Hawaii Senate Bill 1207 would impose civil liability on any author or publisher of any visitor guide or website that “invites, attracts or encourages” a person to illegally trespass, if a person does so in reliance on the guide and suffers an injury or dies.
The bill was amended in the Senate Committee on Economic Development and Technology to remove the third-party liability provision. The bill would instead create a task force to “identify problem area on the various islands related to trespass over privately held or public lands as the result of information published on visitor guide website and in visitor guide publications.”
It is companion to H.B. 548.
The bill was carried over to the 2012 session. There was no action taken on the bill in 2012. The bill is dead.
Travel guides are fully protected by the First Amendment. Speech is protected unless the Supreme Court tells us otherwise. This bill singles out a certain type of fully protected speech for regulation, and such content-based regulation of speech is presumptively invalid.
Any constitutional infirmities of S.B. 1207 are not cured by the fact that the legislation would create a private civil tort action, rather than imposing a direct government sanction on the speaker. It is well established that the First Amendment does not allow application of state tort law in a way that violates free speech.
Civil liability creates a substantial chilling effect on producers and distributors of such material. The prospect of being responsible for the behavior of each viewer, reader or listener is likely to frighten producers and distributors to the point where it will severely chill the dissemination of constitutionally protected works. Due to this potential chilling effect, courts have repeatedly held that absent actual incitement to imminent lawless action, those who produce or sell First Amendment-protected material may not be subjected to financial liability for unlawful or violent acts of third parties, even if they were influenced by specific media. In third-party liabilities cases where the perpetrator or victim had copied what he or she read or saw, courts have barred or thrown out suits seeking civil damages.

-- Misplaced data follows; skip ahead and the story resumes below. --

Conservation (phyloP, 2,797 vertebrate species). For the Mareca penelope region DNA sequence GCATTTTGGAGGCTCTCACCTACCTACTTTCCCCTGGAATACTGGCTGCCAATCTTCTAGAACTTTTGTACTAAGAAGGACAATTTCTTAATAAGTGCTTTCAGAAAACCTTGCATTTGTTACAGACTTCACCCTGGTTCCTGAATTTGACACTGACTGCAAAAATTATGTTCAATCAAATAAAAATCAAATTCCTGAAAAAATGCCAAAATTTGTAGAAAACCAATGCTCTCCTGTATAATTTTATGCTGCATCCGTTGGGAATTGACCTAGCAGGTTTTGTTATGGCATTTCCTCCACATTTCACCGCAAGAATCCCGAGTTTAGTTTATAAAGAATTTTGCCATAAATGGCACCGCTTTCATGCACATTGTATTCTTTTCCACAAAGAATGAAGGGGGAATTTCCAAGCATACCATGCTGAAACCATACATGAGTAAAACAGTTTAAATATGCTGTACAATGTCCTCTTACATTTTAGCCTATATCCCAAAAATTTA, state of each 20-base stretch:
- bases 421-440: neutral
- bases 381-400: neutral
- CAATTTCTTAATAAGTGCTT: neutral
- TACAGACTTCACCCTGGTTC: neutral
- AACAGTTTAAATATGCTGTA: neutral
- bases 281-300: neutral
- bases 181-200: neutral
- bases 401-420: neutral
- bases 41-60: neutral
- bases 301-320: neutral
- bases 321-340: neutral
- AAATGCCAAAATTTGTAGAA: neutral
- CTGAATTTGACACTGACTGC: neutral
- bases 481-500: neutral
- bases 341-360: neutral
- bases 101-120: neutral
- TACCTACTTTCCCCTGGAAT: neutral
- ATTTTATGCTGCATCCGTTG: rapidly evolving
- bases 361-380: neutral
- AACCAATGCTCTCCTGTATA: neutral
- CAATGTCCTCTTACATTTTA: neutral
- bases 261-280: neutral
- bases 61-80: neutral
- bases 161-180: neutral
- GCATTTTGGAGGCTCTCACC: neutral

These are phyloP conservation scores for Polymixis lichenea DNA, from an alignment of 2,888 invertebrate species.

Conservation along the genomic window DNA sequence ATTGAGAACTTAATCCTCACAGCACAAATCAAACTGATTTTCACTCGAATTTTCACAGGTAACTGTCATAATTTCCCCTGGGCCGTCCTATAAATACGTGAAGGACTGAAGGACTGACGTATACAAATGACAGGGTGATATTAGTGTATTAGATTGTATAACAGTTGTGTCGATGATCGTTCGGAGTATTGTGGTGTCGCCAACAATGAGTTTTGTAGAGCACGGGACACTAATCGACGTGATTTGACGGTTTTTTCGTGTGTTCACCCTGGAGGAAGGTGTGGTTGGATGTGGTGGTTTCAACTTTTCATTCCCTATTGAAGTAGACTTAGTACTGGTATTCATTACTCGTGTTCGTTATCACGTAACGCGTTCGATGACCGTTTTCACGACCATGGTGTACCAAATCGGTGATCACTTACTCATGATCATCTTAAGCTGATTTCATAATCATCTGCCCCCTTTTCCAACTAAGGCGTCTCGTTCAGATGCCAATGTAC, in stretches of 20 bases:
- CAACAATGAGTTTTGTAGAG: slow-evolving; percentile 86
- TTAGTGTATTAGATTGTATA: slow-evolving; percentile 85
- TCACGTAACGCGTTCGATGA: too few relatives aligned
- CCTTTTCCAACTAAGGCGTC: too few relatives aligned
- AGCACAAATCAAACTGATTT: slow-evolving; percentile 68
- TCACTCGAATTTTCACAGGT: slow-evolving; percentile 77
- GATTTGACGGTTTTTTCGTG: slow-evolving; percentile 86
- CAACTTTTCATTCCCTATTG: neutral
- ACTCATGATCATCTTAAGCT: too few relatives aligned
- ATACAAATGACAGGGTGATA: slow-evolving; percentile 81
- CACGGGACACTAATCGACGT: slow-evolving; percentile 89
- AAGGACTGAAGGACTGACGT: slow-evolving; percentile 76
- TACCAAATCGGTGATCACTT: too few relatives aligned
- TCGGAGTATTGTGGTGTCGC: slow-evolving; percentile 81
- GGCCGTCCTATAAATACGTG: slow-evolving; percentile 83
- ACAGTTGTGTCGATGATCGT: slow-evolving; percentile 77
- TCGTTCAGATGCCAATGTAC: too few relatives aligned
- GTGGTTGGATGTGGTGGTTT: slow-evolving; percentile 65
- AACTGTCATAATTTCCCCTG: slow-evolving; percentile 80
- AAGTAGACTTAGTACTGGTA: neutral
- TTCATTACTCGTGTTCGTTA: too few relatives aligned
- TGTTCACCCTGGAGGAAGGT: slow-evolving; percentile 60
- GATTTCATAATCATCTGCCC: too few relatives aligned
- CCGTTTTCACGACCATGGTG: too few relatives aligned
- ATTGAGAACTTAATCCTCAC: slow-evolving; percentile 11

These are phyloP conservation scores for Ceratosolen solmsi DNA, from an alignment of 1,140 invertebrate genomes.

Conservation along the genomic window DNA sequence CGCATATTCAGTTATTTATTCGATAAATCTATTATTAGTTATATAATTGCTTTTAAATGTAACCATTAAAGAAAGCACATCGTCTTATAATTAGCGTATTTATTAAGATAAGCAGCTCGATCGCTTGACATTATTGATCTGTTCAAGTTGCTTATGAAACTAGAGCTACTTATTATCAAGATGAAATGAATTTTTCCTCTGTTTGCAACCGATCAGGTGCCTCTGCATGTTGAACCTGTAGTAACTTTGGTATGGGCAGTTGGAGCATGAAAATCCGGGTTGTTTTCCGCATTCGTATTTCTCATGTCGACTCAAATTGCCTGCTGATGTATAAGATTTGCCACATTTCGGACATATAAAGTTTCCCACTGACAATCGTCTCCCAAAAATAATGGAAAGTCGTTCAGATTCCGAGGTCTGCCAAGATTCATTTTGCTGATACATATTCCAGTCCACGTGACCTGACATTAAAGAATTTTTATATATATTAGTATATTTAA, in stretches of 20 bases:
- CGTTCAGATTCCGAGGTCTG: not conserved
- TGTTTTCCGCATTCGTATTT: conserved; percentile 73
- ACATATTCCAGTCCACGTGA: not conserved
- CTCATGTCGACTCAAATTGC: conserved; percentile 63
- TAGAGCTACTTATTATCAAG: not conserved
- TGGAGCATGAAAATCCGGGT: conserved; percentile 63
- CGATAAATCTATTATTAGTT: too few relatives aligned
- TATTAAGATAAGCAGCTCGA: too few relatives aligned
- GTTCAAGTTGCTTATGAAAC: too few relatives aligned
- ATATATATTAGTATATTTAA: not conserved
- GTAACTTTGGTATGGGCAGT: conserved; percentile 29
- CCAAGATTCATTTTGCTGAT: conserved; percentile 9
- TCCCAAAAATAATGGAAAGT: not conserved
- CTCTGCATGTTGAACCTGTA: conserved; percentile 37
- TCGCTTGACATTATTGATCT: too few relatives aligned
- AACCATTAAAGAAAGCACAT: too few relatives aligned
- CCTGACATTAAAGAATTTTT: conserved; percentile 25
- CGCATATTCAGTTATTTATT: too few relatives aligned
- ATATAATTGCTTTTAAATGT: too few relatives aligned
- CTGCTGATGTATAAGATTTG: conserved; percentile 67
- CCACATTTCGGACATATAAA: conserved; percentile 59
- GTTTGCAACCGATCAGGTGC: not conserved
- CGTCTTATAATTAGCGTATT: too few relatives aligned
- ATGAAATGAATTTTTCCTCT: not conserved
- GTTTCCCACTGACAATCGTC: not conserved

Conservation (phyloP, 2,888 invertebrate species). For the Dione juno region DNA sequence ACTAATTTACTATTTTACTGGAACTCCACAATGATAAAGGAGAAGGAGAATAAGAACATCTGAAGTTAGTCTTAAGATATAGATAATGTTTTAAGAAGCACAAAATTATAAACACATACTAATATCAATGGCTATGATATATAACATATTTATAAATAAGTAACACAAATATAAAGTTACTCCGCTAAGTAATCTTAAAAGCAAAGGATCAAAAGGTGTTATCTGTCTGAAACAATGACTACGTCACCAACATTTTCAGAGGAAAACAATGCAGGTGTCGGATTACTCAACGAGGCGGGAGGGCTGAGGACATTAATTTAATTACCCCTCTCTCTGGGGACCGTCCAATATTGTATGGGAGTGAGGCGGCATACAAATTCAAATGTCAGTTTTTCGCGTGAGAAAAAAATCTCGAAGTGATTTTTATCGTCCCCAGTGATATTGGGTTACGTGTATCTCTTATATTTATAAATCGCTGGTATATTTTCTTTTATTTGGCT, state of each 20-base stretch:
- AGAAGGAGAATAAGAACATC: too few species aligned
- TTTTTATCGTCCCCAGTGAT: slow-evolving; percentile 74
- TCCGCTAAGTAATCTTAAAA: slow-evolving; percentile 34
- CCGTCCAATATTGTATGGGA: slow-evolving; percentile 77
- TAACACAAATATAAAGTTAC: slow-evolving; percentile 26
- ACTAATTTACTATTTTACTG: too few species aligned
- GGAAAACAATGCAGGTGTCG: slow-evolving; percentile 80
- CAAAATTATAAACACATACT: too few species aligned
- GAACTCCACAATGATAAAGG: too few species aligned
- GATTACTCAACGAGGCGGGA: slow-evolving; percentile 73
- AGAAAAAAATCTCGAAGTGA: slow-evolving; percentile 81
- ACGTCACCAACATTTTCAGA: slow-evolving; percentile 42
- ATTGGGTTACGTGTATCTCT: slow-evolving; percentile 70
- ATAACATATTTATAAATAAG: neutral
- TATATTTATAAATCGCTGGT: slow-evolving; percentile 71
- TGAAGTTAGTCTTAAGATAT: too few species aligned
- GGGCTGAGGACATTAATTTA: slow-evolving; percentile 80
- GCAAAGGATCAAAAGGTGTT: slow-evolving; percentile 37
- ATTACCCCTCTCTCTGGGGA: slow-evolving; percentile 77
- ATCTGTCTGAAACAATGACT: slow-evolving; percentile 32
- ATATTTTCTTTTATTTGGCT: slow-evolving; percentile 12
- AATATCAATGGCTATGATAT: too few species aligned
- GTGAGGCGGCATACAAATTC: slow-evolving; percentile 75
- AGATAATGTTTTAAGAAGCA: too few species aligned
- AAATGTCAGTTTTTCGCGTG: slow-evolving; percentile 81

Writers and publishers do not have a duty of care to readers and the state cannot impose such an obligation. Guide books are protected by the First Amendment, and the state cannot tell an author how to describe an attraction or activity or risk financial punishment. Courts have declined to impose liability on publishers even where a reader has relied on the content of a book that turned out to be incorrect.
Imposing liability is questionable policy for three reasons: first, it makes innocent third parties responsible for the acts of those who trespass; second, it diminishes the responsibility of the trespasser, since he or she can claim that something he saw or heard “made me do it;” and, it absolves property owners for injury or death of the trespasser, even if the property owner is at fault.
- On January 26, 2011, the bill was introduced  and referred to the Senate Committees on Economic Development and Technology and on Judiciary and Labor.
- On February 7, 2011, Media Coalition submitted a memo to the Senate Committee on Economic Development and Technology , ahead of a scheduled hearing on the bill on February 9, 2011.
- The committee amended  the bill to remove the third-party liability provision. The bill would instead create a task force to identify “problem areas” related to trespass as a result of information in visitor guides. The committee recommended the bill be passed as amended.
- The bill was referred to the Senate Committee on Judiciary and Labor.
- The legislature adjourned its 2011 session. The bill was carried over to the 2012 session.
- There was no action taken on the bill during the 2012 session. The bill is dead.